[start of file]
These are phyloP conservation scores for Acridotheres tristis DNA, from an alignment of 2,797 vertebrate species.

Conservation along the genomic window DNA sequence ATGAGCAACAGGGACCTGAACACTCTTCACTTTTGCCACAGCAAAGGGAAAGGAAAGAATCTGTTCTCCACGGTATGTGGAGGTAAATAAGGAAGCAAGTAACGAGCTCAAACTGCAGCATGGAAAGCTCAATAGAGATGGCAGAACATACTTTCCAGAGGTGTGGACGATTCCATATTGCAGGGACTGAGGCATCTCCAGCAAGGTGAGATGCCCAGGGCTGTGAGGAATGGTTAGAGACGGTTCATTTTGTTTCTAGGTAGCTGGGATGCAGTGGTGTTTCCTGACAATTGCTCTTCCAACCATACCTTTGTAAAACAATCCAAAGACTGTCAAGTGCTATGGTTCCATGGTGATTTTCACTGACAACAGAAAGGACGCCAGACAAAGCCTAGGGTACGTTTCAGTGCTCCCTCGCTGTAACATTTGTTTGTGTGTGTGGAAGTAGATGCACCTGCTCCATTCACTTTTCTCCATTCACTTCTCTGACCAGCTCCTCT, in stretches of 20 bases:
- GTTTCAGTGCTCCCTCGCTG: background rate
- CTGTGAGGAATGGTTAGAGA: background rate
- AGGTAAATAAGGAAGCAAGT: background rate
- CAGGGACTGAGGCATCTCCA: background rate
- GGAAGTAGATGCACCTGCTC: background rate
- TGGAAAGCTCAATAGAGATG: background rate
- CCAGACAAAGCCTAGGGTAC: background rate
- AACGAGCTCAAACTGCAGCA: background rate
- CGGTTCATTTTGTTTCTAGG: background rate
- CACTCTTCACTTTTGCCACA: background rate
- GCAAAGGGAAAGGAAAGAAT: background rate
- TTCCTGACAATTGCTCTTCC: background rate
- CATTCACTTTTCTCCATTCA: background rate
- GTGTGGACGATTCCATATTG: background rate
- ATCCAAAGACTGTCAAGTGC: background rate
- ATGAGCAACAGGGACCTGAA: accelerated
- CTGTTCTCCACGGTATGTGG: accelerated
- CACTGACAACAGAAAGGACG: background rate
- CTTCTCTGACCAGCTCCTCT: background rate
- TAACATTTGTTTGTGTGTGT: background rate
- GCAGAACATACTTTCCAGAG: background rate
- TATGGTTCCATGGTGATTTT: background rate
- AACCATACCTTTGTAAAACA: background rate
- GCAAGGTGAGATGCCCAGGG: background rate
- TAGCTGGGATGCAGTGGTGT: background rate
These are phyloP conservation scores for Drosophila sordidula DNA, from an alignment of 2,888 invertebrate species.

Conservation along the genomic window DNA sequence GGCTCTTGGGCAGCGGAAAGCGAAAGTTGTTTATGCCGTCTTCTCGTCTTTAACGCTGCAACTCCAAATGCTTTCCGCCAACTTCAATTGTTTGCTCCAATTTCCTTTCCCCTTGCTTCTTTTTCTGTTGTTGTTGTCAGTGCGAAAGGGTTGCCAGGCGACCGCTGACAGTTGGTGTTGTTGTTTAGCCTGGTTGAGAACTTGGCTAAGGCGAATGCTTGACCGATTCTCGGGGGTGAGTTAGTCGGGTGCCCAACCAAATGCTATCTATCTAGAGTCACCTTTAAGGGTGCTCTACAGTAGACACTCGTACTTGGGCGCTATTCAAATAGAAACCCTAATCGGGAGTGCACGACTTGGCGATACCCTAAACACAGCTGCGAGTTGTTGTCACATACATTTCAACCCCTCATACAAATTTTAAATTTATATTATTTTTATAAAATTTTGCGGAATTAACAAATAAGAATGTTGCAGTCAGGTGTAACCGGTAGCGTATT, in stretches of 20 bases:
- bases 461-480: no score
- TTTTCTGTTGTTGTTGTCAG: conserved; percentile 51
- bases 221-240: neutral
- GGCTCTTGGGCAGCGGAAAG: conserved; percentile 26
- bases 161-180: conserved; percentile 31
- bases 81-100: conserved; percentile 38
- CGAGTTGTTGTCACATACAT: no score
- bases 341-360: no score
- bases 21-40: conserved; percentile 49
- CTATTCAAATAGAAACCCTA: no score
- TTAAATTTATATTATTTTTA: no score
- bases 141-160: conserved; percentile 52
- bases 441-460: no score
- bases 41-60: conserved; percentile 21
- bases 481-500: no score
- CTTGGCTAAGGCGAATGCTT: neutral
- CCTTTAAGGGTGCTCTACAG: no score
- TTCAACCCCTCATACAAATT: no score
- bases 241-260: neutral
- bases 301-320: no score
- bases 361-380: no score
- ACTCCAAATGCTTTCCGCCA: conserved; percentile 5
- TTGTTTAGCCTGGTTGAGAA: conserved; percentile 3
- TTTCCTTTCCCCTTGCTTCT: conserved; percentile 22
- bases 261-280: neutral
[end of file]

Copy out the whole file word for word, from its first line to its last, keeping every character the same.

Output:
These are phyloP conservation scores for Acridotheres tristis DNA, from an alignment of 2,797 vertebrate species.

Conservation along the genomic window DNA sequence ATGAGCAACAGGGACCTGAACACTCTTCACTTTTGCCACAGCAAAGGGAAAGGAAAGAATCTGTTCTCCACGGTATGTGGAGGTAAATAAGGAAGCAAGTAACGAGCTCAAACTGCAGCATGGAAAGCTCAATAGAGATGGCAGAACATACTTTCCAGAGGTGTGGACGATTCCATATTGCAGGGACTGAGGCATCTCCAGCAAGGTGAGATGCCCAGGGCTGTGAGGAATGGTTAGAGACGGTTCATTTTGTTTCTAGGTAGCTGGGATGCAGTGGTGTTTCCTGACAATTGCTCTTCCAACCATACCTTTGTAAAACAATCCAAAGACTGTCAAGTGCTATGGTTCCATGGTGATTTTCACTGACAACAGAAAGGACGCCAGACAAAGCCTAGGGTACGTTTCAGTGCTCCCTCGCTGTAACATTTGTTTGTGTGTGTGGAAGTAGATGCACCTGCTCCATTCACTTTTCTCCATTCACTTCTCTGACCAGCTCCTCT, in stretches of 20 bases:
- GTTTCAGTGCTCCCTCGCTG: background rate
- CTGTGAGGAATGGTTAGAGA: background rate
- AGGTAAATAAGGAAGCAAGT: background rate
- CAGGGACTGAGGCATCTCCA: background rate
- GGAAGTAGATGCACCTGCTC: background rate
- TGGAAAGCTCAATAGAGATG: background rate
- CCAGACAAAGCCTAGGGTAC: background rate
- AACGAGCTCAAACTGCAGCA: background rate
- CGGTTCATTTTGTTTCTAGG: background rate
- CACTCTTCACTTTTGCCACA: background rate
- GCAAAGGGAAAGGAAAGAAT: background rate
- TTCCTGACAATTGCTCTTCC: background rate
- CATTCACTTTTCTCCATTCA: background rate
- GTGTGGACGATTCCATATTG: background rate
- ATCCAAAGACTGTCAAGTGC: background rate
- ATGAGCAACAGGGACCTGAA: accelerated
- CTGTTCTCCACGGTATGTGG: accelerated
- CACTGACAACAGAAAGGACG: background rate
- CTTCTCTGACCAGCTCCTCT: background rate
- TAACATTTGTTTGTGTGTGT: background rate
- GCAGAACATACTTTCCAGAG: background rate
- TATGGTTCCATGGTGATTTT: background rate
- AACCATACCTTTGTAAAACA: background rate
- GCAAGGTGAGATGCCCAGGG: background rate
- TAGCTGGGATGCAGTGGTGT: background rate
These are phyloP conservation scores for Drosophila sordidula DNA, from an alignment of 2,888 invertebrate species.

Conservation along the genomic window DNA sequence GGCTCTTGGGCAGCGGAAAGCGAAAGTTGTTTATGCCGTCTTCTCGTCTTTAACGCTGCAACTCCAAATGCTTTCCGCCAACTTCAATTGTTTGCTCCAATTTCCTTTCCCCTTGCTTCTTTTTCTGTTGTTGTTGTCAGTGCGAAAGGGTTGCCAGGCGACCGCTGACAGTTGGTGTTGTTGTTTAGCCTGGTTGAGAACTTGGCTAAGGCGAATGCTTGACCGATTCTCGGGGGTGAGTTAGTCGGGTGCCCAACCAAATGCTATCTATCTAGAGTCACCTTTAAGGGTGCTCTACAGTAGACACTCGTACTTGGGCGCTATTCAAATAGAAACCCTAATCGGGAGTGCACGACTTGGCGATACCCTAAACACAGCTGCGAGTTGTTGTCACATACATTTCAACCCCTCATACAAATTTTAAATTTATATTATTTTTATAAAATTTTGCGGAATTAACAAATAAGAATGTTGCAGTCAGGTGTAACCGGTAGCGTATT, in stretches of 20 bases:
- bases 461-480: no score
- TTTTCTGTTGTTGTTGTCAG: conserved; percentile 51
- bases 221-240: neutral
- GGCTCTTGGGCAGCGGAAAG: conserved; percentile 26
- bases 161-180: conserved; percentile 31
- bases 81-100: conserved; percentile 38
- CGAGTTGTTGTCACATACAT: no score
- bases 341-360: no score
- bases 21-40: conserved; percentile 49
- CTATTCAAATAGAAACCCTA: no score
- TTAAATTTATATTATTTTTA: no score
- bases 141-160: conserved; percentile 52
- bases 441-460: no score
- bases 41-60: conserved; percentile 21
- bases 481-500: no score
- CTTGGCTAAGGCGAATGCTT: neutral
- CCTTTAAGGGTGCTCTACAG: no score
- TTCAACCCCTCATACAAATT: no score
- bases 241-260: neutral
- bases 301-320: no score
- bases 361-380: no score
- ACTCCAAATGCTTTCCGCCA: conserved; percentile 5
- TTGTTTAGCCTGGTTGAGAA: conserved; percentile 3
- TTTCCTTTCCCCTTGCTTCT: conserved; percentile 22
- bases 261-280: neutral